status $req_id" "$http_x_forwarded_for" [$proxy_add_x_forwarded_for]';
I'm also debugging all headers:
GET / HTTP/1.1 Host: headers.test.1clickinfra.com X-Request-ID: c8b737bc407951e6f5a56cf09b31b4d6 X-Real-IP: 192.168.255.22 X-Forwarded-For: 192.168.255.22 X-Forwarded-Proto: https X-Forwarded-Host: headers.test.1clickinfra.com X-Forwarded-Port: 443 X-Scheme: https user-agent: Mozilla/5.0 (X11; Ubuntu; Linux x86_64; rv:80.0) Gecko/20100101 Firefox/80.0 accept: text/html,application/xhtml+xml,application/xml;q=0.9,image/webp,*/*;q=0.8 accept-language: en-US,en;q=0.5 accept-encoding: gzip, deflate, br upgrade-insecure-requests: 1 cache-control: max-age=0 cookie: __cfduid=xx
I'm using the Nginx Ingress Helm chart:
apiVersion: helm.fluxcd.io/v1 kind: HelmRelease metadata: name: nginx namespace: infrastructure spec: releaseName: nginx chart: repository: https://kubernetes-charts.storage.googleapis.com name: nginx-ingress version: 1.41.2 values: controller: service: externalTrafficPolicy: Local config: enable-real-ip: "true" use-forwarded-headers: "true" proxy-real-ip-cidr: "192.168.255.22" log-format-upstream: 'laszlo $remote_addr - $remote_user [$time_local] "$request" $status $body_bytes_sent "$http_referer" "$http_user_agent" $request_length $request_time [$proxy_upstream_name] [$proxy_alternative_upstream_name] $upstream_addr $upstream_response_length $upstream_response_time $upstream_status $req_id" "$http_x_forwarded_for" [$proxy_add_x_forwarded_for]'
If HTTP or HTTPS is selected, the NodeBalancer will add an X-Forwarded-Proto header, with a value of either http or https, to all requests sent to the backend. The header value is based on the type of request (HTTP or HTTPS) originally received by the NodeBalancer.
Looks like with TCP NodeBalancer the X-Forwarded-For is not set. According to https://www.linode.com/docs/platform/nodebalancer/nodebalancer-reference-guide/#protocol
Which makes sense, as I don't think the NodeBalancer sees what is traveling in the HTTPS stream. As in my case I terminate SSL in Nginx behind the NodeBalancer and use TCP NodeBalancer.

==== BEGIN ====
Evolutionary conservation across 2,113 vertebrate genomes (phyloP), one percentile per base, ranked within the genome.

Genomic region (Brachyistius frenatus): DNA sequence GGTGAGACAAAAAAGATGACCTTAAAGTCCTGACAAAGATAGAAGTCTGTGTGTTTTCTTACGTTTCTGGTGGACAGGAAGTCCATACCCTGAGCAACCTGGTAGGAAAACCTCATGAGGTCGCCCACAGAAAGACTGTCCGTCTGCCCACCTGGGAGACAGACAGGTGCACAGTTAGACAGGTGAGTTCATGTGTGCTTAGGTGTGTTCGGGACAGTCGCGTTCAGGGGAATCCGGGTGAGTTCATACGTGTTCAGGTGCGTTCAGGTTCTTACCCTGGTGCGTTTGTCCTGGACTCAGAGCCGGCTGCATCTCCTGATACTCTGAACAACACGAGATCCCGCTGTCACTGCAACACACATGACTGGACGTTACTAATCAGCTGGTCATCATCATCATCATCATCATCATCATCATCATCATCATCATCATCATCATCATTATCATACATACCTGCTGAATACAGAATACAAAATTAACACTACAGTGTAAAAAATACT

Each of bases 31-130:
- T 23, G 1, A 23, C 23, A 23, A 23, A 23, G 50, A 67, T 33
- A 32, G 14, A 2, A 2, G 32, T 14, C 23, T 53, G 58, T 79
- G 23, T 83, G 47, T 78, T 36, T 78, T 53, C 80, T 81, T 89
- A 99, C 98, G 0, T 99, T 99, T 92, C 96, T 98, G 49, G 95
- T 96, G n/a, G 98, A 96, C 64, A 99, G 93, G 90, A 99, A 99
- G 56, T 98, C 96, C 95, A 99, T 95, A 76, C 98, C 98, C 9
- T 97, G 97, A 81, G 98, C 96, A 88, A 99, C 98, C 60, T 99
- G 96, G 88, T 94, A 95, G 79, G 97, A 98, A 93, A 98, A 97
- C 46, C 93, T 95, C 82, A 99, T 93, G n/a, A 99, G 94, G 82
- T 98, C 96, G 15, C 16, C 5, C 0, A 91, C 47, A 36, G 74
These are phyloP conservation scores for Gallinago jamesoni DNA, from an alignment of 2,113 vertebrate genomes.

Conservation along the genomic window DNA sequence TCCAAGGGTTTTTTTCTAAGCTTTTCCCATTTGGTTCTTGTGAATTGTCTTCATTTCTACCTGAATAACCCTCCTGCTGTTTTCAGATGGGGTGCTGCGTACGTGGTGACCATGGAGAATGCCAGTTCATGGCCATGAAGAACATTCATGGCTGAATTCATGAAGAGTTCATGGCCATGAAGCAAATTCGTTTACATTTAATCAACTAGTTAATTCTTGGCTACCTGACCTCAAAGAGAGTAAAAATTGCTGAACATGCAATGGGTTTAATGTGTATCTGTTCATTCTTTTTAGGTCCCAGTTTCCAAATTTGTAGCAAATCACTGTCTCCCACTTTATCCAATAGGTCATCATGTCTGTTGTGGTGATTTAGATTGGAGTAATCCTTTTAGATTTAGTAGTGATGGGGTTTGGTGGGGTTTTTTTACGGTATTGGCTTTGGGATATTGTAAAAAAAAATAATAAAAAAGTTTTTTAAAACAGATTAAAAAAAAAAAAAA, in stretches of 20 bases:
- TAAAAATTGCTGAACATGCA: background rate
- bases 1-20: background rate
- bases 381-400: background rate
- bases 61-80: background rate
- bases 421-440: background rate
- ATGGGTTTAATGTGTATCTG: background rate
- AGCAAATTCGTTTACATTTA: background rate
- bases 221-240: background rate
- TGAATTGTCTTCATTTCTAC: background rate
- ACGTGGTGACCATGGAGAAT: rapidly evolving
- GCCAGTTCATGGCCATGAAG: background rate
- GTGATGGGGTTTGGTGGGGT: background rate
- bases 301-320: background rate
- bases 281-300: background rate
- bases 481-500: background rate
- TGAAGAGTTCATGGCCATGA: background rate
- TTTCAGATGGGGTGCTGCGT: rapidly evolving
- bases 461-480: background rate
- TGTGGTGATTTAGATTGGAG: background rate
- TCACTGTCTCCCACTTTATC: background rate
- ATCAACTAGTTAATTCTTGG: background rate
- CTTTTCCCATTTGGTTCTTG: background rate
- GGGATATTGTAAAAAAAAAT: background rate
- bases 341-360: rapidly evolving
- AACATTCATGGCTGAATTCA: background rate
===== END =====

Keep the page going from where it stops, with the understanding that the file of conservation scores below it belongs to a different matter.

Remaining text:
On other managed Kubernetes platforms, this is why setting
externalTrafficPolicy: Local on the Kubernetes LoadBalancer is the only thing needed. But if I do that, I see the NodeBalancer IP..
Looks like Linode does not support this usecase, as detailed in this thread: https://www.linode.com/community/questions/366/how-do-i-configure-my-nodebalancer-to-pass-through-ssl-connections-to-the-back-e
I can confirm, that using Let's Encrypt with Linode Kubernetes is or will be a rather common usecase as nicely written in the other ticket:
"The momentum of sites moving to SSL with Let's Encrypt is fairly strong. But with the way Let's Encrypt works, it's much better to handle dynamic cert generation and verification at the app layer where this is more context as to the allowability of a certain domain needing a cert. (e.g. some domains my app should allow, others shouldn't, for security reasons and this can change dynamically)
This means it no longer makes sense for modern apps to SSL-terminate at the load balancer level. This means the load balancer needs to be a dumb TCP connection with faithful reflection of the IP of the end user. This is the direction where standard practice is headed, particularly in Node apps."
From Twitter: "We recently added Proxy Protocol support to NodeBalancers and are working on adding that support to LKE. You can follow this page for updates on the issue: https://github.com/linode/linode-cloud-controller-manager/issues/74" https://twitter.com/linode/status/1300425874202910720